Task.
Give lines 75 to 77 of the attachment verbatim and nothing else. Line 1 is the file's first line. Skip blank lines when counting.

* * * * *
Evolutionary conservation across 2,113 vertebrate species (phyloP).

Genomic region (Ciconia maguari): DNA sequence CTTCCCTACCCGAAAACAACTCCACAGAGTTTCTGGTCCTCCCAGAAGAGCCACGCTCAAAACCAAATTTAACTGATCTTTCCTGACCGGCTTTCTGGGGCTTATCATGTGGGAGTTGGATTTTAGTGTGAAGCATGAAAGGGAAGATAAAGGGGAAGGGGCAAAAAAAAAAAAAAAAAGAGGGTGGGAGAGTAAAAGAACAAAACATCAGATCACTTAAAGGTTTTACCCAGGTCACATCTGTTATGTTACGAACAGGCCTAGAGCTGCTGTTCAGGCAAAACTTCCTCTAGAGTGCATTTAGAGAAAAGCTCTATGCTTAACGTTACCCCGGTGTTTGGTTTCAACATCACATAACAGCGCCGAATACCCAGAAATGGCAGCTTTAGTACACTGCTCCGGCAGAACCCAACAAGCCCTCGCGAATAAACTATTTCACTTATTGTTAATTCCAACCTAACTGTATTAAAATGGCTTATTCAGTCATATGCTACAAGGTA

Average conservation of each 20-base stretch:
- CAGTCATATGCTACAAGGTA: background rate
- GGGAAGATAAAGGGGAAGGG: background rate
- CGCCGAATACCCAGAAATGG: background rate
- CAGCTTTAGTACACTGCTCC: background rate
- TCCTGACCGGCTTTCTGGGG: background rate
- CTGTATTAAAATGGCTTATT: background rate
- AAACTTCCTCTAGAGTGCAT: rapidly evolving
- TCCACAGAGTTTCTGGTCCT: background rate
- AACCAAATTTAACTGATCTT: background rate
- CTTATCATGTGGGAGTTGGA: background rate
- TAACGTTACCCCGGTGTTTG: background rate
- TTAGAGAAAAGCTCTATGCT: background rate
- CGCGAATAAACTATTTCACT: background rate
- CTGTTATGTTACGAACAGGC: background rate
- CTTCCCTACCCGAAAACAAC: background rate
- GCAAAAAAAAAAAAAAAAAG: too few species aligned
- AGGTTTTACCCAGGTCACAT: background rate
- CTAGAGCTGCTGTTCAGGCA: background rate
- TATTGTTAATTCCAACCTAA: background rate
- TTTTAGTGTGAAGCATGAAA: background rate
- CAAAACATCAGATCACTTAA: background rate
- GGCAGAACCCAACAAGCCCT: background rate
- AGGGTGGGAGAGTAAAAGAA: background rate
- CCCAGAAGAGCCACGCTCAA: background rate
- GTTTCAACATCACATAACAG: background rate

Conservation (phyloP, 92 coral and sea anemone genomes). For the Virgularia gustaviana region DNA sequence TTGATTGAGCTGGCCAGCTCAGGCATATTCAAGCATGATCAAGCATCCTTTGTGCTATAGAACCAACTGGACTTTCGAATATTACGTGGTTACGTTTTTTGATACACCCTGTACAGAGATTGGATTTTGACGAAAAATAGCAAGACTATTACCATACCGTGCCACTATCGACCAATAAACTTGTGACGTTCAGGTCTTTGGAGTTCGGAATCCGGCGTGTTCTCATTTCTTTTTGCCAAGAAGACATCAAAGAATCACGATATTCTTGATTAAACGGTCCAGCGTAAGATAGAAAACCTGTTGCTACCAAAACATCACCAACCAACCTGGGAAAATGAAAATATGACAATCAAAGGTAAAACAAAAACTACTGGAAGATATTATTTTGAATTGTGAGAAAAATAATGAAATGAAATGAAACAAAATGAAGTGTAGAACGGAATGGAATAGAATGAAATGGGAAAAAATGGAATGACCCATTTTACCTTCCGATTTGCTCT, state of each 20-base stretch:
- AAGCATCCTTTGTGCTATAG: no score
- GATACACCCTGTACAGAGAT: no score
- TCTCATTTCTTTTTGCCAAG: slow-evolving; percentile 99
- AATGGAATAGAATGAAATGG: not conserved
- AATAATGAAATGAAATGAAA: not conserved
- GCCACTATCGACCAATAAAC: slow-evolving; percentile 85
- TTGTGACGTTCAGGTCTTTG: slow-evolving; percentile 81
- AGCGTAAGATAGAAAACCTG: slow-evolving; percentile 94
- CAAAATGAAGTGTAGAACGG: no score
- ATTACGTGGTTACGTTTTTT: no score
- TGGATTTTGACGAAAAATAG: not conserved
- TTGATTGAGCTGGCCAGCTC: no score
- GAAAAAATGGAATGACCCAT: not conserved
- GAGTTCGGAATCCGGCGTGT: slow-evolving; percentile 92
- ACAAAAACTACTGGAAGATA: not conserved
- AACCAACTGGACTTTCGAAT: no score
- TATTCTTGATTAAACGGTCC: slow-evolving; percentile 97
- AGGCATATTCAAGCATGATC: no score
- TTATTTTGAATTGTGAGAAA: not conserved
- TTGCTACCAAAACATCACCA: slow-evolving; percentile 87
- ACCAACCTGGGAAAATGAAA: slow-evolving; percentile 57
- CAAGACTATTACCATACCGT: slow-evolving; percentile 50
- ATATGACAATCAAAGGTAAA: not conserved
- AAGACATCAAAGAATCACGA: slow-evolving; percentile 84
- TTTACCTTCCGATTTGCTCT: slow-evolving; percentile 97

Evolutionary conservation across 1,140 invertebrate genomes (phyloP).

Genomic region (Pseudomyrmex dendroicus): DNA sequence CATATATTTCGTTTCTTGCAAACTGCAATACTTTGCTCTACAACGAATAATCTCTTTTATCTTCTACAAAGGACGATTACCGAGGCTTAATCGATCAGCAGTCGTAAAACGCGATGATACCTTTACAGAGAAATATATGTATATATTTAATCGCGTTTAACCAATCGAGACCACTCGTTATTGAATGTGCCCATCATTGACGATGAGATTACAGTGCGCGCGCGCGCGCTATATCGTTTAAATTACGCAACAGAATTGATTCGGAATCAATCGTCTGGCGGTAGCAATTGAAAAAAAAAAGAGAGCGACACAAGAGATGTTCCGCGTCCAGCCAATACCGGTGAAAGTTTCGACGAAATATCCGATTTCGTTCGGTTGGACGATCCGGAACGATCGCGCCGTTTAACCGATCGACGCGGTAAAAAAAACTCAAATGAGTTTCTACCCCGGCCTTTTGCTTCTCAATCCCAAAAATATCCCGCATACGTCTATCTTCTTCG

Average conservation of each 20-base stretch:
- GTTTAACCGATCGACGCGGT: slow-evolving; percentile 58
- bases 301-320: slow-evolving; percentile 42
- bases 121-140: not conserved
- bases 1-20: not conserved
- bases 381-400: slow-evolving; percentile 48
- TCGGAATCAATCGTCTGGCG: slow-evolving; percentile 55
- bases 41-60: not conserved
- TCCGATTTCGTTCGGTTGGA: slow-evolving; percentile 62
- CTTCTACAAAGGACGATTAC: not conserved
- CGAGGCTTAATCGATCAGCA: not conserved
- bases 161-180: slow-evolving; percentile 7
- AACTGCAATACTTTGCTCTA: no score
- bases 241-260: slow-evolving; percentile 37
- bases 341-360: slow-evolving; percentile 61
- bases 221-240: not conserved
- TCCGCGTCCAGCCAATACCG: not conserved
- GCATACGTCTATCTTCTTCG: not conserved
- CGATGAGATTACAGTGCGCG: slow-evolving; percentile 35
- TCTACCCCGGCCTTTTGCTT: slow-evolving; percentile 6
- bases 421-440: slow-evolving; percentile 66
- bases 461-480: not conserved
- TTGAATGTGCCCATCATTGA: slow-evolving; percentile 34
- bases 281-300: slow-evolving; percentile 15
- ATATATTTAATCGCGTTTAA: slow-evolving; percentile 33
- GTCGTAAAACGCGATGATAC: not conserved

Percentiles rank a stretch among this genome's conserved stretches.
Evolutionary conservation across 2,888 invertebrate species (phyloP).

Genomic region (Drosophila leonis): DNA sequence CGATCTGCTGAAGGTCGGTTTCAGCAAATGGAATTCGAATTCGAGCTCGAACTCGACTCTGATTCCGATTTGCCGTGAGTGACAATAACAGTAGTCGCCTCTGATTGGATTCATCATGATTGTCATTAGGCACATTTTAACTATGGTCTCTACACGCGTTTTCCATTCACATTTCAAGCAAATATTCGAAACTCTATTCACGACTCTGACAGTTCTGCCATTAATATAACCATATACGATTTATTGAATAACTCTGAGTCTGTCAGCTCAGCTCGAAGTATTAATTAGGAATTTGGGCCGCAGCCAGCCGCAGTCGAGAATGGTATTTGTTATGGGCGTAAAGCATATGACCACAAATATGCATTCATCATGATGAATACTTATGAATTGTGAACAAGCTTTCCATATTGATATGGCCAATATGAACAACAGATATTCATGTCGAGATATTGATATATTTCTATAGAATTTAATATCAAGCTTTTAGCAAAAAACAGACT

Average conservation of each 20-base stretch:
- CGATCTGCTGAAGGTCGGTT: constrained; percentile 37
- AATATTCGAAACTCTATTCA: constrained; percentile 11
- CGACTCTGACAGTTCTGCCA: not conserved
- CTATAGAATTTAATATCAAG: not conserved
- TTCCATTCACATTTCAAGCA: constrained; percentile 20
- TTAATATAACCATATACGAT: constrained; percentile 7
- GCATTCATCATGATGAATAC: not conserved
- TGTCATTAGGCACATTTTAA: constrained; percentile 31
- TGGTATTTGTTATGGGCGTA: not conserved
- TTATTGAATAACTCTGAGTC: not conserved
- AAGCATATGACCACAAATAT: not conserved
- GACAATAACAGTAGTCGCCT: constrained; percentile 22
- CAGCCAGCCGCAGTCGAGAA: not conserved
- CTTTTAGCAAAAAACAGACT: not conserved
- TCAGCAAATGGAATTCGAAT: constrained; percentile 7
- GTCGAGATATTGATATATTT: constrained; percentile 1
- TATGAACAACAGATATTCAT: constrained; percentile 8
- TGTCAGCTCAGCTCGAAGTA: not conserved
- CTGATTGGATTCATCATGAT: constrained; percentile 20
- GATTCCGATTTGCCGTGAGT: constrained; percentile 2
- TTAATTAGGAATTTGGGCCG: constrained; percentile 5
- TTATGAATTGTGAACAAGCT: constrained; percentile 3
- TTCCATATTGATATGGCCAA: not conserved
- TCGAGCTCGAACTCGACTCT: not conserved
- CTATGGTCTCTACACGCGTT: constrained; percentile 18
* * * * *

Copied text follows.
- CGATGAGATTACAGTGCGCG: slow-evolving; percentile 35
- TCTACCCCGGCCTTTTGCTT: slow-evolving; percentile 6
- bases 421-440: slow-evolving; percentile 66